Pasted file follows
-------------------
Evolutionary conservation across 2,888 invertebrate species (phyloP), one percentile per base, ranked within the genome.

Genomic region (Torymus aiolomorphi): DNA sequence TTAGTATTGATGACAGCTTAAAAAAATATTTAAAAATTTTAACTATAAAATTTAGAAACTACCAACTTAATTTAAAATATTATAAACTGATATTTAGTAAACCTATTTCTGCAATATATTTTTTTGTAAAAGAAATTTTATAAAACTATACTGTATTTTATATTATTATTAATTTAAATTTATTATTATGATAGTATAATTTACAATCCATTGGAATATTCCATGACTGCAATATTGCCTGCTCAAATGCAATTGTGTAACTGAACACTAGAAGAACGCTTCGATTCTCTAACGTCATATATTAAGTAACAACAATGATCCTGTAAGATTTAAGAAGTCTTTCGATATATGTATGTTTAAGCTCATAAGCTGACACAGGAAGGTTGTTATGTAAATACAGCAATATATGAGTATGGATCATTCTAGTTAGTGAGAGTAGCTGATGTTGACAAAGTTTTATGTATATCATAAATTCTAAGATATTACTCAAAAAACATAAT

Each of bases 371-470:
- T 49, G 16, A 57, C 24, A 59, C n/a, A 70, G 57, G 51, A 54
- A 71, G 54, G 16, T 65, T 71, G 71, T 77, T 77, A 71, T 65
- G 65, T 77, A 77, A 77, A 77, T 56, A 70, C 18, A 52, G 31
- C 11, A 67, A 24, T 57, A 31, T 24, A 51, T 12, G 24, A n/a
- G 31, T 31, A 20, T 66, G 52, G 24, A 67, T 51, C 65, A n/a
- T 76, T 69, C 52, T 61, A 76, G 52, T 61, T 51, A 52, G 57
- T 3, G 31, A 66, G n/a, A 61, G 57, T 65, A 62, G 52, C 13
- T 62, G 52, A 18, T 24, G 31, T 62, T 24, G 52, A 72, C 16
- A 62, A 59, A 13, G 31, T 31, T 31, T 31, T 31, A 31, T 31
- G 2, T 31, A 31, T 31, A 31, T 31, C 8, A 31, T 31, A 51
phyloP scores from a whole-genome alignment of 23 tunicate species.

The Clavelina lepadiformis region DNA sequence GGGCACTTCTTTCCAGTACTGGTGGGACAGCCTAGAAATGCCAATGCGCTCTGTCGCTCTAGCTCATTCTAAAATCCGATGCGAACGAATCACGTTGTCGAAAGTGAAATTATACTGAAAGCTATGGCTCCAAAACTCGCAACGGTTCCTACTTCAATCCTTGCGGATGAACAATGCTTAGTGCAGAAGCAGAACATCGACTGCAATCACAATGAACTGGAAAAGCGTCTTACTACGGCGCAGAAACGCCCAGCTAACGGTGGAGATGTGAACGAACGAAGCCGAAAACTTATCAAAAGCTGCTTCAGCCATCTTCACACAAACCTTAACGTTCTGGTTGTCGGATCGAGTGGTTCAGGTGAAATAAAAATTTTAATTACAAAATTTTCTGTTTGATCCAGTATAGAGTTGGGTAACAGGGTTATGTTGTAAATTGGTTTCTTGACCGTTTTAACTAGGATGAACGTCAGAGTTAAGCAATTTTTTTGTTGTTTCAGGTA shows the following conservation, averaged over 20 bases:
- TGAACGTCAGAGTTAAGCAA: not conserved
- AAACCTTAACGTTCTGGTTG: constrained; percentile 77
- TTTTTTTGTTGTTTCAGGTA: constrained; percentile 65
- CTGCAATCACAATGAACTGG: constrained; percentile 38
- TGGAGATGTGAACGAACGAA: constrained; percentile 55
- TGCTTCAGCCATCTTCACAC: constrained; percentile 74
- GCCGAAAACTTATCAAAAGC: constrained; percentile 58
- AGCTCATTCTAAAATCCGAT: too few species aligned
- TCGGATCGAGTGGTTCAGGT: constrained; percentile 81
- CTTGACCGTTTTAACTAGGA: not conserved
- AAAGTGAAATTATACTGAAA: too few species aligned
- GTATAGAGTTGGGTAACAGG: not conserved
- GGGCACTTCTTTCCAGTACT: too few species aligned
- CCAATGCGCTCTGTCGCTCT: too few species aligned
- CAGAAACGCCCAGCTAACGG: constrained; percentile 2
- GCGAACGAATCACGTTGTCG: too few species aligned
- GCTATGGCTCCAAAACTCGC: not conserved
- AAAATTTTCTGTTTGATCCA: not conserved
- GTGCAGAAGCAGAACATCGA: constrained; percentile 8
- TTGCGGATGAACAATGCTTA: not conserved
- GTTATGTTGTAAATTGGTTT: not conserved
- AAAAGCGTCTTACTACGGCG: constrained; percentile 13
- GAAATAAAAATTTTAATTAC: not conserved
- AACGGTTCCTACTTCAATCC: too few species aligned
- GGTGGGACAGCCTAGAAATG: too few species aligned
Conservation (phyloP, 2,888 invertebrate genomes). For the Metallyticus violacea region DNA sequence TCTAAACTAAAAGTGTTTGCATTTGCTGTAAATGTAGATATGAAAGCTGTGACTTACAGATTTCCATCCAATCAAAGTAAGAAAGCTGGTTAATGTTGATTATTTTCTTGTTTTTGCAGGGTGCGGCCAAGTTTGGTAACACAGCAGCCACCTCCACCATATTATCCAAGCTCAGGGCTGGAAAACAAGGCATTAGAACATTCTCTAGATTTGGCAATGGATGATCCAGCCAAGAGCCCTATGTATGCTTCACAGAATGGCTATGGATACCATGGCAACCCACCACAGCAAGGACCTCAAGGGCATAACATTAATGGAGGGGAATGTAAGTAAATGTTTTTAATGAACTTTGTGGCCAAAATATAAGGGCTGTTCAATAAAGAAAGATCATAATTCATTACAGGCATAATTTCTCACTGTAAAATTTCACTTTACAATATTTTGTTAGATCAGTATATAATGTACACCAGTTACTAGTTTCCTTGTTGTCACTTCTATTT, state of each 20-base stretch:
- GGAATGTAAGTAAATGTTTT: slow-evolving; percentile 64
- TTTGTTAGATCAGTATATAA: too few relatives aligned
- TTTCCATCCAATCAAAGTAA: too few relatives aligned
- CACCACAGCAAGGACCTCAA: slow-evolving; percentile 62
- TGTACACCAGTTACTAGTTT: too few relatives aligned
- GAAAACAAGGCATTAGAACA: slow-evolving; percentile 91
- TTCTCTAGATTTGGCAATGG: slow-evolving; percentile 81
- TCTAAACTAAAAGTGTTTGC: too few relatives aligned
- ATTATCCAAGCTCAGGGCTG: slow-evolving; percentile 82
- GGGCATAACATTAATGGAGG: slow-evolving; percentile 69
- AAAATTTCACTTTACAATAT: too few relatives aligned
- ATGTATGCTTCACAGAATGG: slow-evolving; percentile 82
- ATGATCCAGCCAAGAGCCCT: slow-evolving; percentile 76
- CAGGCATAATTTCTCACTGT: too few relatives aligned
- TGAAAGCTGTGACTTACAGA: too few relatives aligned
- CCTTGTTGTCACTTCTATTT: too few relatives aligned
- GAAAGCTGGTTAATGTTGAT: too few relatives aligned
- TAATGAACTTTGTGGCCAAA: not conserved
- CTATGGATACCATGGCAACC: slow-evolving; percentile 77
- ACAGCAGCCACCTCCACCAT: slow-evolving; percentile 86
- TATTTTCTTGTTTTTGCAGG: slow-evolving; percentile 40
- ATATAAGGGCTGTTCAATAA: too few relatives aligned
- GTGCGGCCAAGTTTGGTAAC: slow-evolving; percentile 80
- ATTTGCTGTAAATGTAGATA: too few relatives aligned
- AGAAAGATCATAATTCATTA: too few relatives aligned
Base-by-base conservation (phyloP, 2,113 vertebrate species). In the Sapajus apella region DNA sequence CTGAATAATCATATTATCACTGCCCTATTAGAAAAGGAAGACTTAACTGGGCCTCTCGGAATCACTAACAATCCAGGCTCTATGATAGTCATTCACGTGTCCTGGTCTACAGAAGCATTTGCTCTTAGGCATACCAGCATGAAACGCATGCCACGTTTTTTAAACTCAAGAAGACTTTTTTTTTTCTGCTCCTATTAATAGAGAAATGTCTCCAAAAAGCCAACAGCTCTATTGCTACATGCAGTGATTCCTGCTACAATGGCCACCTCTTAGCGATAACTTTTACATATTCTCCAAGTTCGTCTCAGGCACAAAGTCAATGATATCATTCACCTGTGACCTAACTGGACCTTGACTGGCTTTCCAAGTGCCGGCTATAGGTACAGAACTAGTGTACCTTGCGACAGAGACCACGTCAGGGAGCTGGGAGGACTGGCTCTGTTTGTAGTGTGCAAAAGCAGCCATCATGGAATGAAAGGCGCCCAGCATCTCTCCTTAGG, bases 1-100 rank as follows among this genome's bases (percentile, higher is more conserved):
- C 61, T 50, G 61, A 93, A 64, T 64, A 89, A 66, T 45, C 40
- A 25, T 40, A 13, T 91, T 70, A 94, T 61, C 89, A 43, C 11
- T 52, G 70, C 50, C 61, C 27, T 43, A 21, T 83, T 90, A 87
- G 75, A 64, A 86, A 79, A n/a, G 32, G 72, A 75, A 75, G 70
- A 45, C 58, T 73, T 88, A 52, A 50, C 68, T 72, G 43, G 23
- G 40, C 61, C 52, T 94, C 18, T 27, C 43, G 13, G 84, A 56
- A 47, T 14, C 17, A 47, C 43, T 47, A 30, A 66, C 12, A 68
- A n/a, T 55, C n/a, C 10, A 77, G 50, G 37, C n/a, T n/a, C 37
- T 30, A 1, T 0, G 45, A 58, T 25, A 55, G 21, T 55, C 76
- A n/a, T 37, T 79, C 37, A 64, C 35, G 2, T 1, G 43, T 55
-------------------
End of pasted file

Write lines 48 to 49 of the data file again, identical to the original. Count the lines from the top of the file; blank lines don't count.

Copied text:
- TTCTCTAGATTTGGCAATGG: slow-evolving; percentile 81
- TCTAAACTAAAAGTGTTTGC: too few relatives aligned